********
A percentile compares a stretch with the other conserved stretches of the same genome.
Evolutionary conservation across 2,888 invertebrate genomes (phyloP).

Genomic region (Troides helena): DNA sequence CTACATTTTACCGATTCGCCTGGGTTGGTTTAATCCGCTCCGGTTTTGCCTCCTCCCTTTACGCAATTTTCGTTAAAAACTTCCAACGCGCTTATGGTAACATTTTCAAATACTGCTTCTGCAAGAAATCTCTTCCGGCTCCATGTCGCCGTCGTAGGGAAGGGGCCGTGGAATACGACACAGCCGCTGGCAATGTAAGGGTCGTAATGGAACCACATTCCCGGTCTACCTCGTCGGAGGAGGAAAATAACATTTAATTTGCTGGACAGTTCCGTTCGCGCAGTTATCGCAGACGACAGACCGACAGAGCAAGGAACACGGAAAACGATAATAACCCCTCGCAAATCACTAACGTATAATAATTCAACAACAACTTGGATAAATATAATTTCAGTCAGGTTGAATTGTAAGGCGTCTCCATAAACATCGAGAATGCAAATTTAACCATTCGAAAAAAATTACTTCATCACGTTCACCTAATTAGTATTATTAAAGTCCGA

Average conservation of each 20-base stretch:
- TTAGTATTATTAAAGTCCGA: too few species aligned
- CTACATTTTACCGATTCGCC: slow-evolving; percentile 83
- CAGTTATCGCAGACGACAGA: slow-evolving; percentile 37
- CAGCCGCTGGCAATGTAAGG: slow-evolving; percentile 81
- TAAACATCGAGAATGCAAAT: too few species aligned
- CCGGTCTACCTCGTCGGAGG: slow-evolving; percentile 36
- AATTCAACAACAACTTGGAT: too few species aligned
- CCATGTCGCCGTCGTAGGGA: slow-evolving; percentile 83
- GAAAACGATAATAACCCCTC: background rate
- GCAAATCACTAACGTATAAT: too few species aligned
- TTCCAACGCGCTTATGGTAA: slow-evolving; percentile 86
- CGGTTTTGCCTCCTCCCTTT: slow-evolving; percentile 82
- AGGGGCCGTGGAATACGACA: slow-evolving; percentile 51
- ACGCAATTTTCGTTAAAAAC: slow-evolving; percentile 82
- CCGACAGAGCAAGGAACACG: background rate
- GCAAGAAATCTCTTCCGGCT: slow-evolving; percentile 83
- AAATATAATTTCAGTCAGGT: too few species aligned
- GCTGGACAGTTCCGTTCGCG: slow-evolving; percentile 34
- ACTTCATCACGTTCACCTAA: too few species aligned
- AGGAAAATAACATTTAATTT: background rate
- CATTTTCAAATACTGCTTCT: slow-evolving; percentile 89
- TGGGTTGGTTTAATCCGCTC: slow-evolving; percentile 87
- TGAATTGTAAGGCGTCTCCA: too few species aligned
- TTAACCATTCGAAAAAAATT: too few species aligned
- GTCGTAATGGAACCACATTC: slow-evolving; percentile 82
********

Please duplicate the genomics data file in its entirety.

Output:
A percentile compares a stretch with the other conserved stretches of the same genome.
Evolutionary conservation across 2,888 invertebrate genomes (phyloP).

Genomic region (Troides helena): DNA sequence CTACATTTTACCGATTCGCCTGGGTTGGTTTAATCCGCTCCGGTTTTGCCTCCTCCCTTTACGCAATTTTCGTTAAAAACTTCCAACGCGCTTATGGTAACATTTTCAAATACTGCTTCTGCAAGAAATCTCTTCCGGCTCCATGTCGCCGTCGTAGGGAAGGGGCCGTGGAATACGACACAGCCGCTGGCAATGTAAGGGTCGTAATGGAACCACATTCCCGGTCTACCTCGTCGGAGGAGGAAAATAACATTTAATTTGCTGGACAGTTCCGTTCGCGCAGTTATCGCAGACGACAGACCGACAGAGCAAGGAACACGGAAAACGATAATAACCCCTCGCAAATCACTAACGTATAATAATTCAACAACAACTTGGATAAATATAATTTCAGTCAGGTTGAATTGTAAGGCGTCTCCATAAACATCGAGAATGCAAATTTAACCATTCGAAAAAAATTACTTCATCACGTTCACCTAATTAGTATTATTAAAGTCCGA

Average conservation of each 20-base stretch:
- TTAGTATTATTAAAGTCCGA: too few species aligned
- CTACATTTTACCGATTCGCC: slow-evolving; percentile 83
- CAGTTATCGCAGACGACAGA: slow-evolving; percentile 37
- CAGCCGCTGGCAATGTAAGG: slow-evolving; percentile 81
- TAAACATCGAGAATGCAAAT: too few species aligned
- CCGGTCTACCTCGTCGGAGG: slow-evolving; percentile 36
- AATTCAACAACAACTTGGAT: too few species aligned
- CCATGTCGCCGTCGTAGGGA: slow-evolving; percentile 83
- GAAAACGATAATAACCCCTC: background rate
- GCAAATCACTAACGTATAAT: too few species aligned
- TTCCAACGCGCTTATGGTAA: slow-evolving; percentile 86
- CGGTTTTGCCTCCTCCCTTT: slow-evolving; percentile 82
- AGGGGCCGTGGAATACGACA: slow-evolving; percentile 51
- ACGCAATTTTCGTTAAAAAC: slow-evolving; percentile 82
- CCGACAGAGCAAGGAACACG: background rate
- GCAAGAAATCTCTTCCGGCT: slow-evolving; percentile 83
- AAATATAATTTCAGTCAGGT: too few species aligned
- GCTGGACAGTTCCGTTCGCG: slow-evolving; percentile 34
- ACTTCATCACGTTCACCTAA: too few species aligned
- AGGAAAATAACATTTAATTT: background rate
- CATTTTCAAATACTGCTTCT: slow-evolving; percentile 89
- TGGGTTGGTTTAATCCGCTC: slow-evolving; percentile 87
- TGAATTGTAAGGCGTCTCCA: too few species aligned
- TTAACCATTCGAAAAAAATT: too few species aligned
- GTCGTAATGGAACCACATTC: slow-evolving; percentile 82